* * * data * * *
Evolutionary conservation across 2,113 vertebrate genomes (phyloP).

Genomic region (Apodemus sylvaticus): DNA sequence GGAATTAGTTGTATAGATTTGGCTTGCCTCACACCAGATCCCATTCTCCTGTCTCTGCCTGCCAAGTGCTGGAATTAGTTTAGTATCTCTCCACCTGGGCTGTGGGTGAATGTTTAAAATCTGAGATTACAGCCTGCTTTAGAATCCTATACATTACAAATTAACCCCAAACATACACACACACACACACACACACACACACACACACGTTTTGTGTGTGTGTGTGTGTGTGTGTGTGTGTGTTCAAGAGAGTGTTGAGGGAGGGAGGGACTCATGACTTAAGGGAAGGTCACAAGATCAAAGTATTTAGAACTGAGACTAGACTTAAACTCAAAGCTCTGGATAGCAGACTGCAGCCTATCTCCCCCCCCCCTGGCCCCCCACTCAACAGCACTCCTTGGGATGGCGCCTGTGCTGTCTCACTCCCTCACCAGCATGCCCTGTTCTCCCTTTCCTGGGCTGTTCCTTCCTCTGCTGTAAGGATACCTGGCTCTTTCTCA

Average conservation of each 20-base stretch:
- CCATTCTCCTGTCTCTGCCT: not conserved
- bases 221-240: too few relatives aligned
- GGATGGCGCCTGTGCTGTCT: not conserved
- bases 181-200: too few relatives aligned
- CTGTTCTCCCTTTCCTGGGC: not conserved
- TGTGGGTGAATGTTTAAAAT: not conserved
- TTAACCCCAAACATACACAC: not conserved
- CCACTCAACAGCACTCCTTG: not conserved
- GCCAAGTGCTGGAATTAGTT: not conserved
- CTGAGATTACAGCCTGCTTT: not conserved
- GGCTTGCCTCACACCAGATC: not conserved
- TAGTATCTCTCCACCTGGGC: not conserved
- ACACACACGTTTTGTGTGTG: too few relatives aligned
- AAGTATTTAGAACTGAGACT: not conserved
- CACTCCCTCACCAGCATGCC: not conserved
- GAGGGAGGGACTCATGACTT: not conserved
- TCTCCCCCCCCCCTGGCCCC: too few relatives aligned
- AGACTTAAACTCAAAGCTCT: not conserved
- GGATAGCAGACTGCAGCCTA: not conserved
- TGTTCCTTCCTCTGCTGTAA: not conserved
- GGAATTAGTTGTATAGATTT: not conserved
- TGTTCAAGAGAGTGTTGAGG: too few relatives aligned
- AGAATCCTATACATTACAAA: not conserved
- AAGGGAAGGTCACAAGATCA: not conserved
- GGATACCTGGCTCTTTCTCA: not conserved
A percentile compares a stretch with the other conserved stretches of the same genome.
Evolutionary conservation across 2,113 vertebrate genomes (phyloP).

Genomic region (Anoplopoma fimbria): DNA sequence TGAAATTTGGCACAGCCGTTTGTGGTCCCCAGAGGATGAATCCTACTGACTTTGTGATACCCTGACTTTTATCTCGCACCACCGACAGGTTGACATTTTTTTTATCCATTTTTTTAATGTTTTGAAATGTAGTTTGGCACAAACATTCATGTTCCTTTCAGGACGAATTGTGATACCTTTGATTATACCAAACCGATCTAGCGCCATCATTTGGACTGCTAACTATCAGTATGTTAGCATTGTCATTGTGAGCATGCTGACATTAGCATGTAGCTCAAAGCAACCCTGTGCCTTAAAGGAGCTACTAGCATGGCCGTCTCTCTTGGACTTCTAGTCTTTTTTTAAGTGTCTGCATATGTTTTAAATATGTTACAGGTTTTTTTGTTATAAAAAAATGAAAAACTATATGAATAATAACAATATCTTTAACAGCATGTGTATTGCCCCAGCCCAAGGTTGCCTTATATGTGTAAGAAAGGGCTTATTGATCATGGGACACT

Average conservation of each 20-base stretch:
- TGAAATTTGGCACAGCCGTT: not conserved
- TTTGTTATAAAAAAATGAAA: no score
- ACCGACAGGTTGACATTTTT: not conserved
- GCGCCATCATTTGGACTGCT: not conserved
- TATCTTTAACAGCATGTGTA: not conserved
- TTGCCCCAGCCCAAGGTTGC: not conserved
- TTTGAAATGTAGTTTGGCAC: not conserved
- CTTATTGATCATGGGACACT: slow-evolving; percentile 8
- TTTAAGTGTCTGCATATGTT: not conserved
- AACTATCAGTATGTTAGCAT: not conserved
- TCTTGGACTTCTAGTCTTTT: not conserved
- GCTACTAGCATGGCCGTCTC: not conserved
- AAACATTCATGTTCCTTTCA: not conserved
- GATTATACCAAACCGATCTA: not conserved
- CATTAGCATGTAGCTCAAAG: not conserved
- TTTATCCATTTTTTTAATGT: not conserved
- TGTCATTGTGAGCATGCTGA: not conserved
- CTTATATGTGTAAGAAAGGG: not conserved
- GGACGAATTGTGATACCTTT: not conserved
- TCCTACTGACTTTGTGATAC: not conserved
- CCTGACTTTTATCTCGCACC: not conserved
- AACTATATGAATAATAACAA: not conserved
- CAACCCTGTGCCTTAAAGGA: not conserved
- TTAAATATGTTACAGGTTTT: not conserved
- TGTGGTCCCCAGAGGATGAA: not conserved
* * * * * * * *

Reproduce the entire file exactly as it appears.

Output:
Evolutionary conservation across 2,113 vertebrate genomes (phyloP).

Genomic region (Apodemus sylvaticus): DNA sequence GGAATTAGTTGTATAGATTTGGCTTGCCTCACACCAGATCCCATTCTCCTGTCTCTGCCTGCCAAGTGCTGGAATTAGTTTAGTATCTCTCCACCTGGGCTGTGGGTGAATGTTTAAAATCTGAGATTACAGCCTGCTTTAGAATCCTATACATTACAAATTAACCCCAAACATACACACACACACACACACACACACACACACACACGTTTTGTGTGTGTGTGTGTGTGTGTGTGTGTGTGTTCAAGAGAGTGTTGAGGGAGGGAGGGACTCATGACTTAAGGGAAGGTCACAAGATCAAAGTATTTAGAACTGAGACTAGACTTAAACTCAAAGCTCTGGATAGCAGACTGCAGCCTATCTCCCCCCCCCCTGGCCCCCCACTCAACAGCACTCCTTGGGATGGCGCCTGTGCTGTCTCACTCCCTCACCAGCATGCCCTGTTCTCCCTTTCCTGGGCTGTTCCTTCCTCTGCTGTAAGGATACCTGGCTCTTTCTCA

Average conservation of each 20-base stretch:
- CCATTCTCCTGTCTCTGCCT: not conserved
- bases 221-240: too few relatives aligned
- GGATGGCGCCTGTGCTGTCT: not conserved
- bases 181-200: too few relatives aligned
- CTGTTCTCCCTTTCCTGGGC: not conserved
- TGTGGGTGAATGTTTAAAAT: not conserved
- TTAACCCCAAACATACACAC: not conserved
- CCACTCAACAGCACTCCTTG: not conserved
- GCCAAGTGCTGGAATTAGTT: not conserved
- CTGAGATTACAGCCTGCTTT: not conserved
- GGCTTGCCTCACACCAGATC: not conserved
- TAGTATCTCTCCACCTGGGC: not conserved
- ACACACACGTTTTGTGTGTG: too few relatives aligned
- AAGTATTTAGAACTGAGACT: not conserved
- CACTCCCTCACCAGCATGCC: not conserved
- GAGGGAGGGACTCATGACTT: not conserved
- TCTCCCCCCCCCCTGGCCCC: too few relatives aligned
- AGACTTAAACTCAAAGCTCT: not conserved
- GGATAGCAGACTGCAGCCTA: not conserved
- TGTTCCTTCCTCTGCTGTAA: not conserved
- GGAATTAGTTGTATAGATTT: not conserved
- TGTTCAAGAGAGTGTTGAGG: too few relatives aligned
- AGAATCCTATACATTACAAA: not conserved
- AAGGGAAGGTCACAAGATCA: not conserved
- GGATACCTGGCTCTTTCTCA: not conserved
A percentile compares a stretch with the other conserved stretches of the same genome.
Evolutionary conservation across 2,113 vertebrate genomes (phyloP).

Genomic region (Anoplopoma fimbria): DNA sequence TGAAATTTGGCACAGCCGTTTGTGGTCCCCAGAGGATGAATCCTACTGACTTTGTGATACCCTGACTTTTATCTCGCACCACCGACAGGTTGACATTTTTTTTATCCATTTTTTTAATGTTTTGAAATGTAGTTTGGCACAAACATTCATGTTCCTTTCAGGACGAATTGTGATACCTTTGATTATACCAAACCGATCTAGCGCCATCATTTGGACTGCTAACTATCAGTATGTTAGCATTGTCATTGTGAGCATGCTGACATTAGCATGTAGCTCAAAGCAACCCTGTGCCTTAAAGGAGCTACTAGCATGGCCGTCTCTCTTGGACTTCTAGTCTTTTTTTAAGTGTCTGCATATGTTTTAAATATGTTACAGGTTTTTTTGTTATAAAAAAATGAAAAACTATATGAATAATAACAATATCTTTAACAGCATGTGTATTGCCCCAGCCCAAGGTTGCCTTATATGTGTAAGAAAGGGCTTATTGATCATGGGACACT

Average conservation of each 20-base stretch:
- TGAAATTTGGCACAGCCGTT: not conserved
- TTTGTTATAAAAAAATGAAA: no score
- ACCGACAGGTTGACATTTTT: not conserved
- GCGCCATCATTTGGACTGCT: not conserved
- TATCTTTAACAGCATGTGTA: not conserved
- TTGCCCCAGCCCAAGGTTGC: not conserved
- TTTGAAATGTAGTTTGGCAC: not conserved
- CTTATTGATCATGGGACACT: slow-evolving; percentile 8
- TTTAAGTGTCTGCATATGTT: not conserved
- AACTATCAGTATGTTAGCAT: not conserved
- TCTTGGACTTCTAGTCTTTT: not conserved
- GCTACTAGCATGGCCGTCTC: not conserved
- AAACATTCATGTTCCTTTCA: not conserved
- GATTATACCAAACCGATCTA: not conserved
- CATTAGCATGTAGCTCAAAG: not conserved
- TTTATCCATTTTTTTAATGT: not conserved
- TGTCATTGTGAGCATGCTGA: not conserved
- CTTATATGTGTAAGAAAGGG: not conserved
- GGACGAATTGTGATACCTTT: not conserved
- TCCTACTGACTTTGTGATAC: not conserved
- CCTGACTTTTATCTCGCACC: not conserved
- AACTATATGAATAATAACAA: not conserved
- CAACCCTGTGCCTTAAAGGA: not conserved
- TTAAATATGTTACAGGTTTT: not conserved
- TGTGGTCCCCAGAGGATGAA: not conserved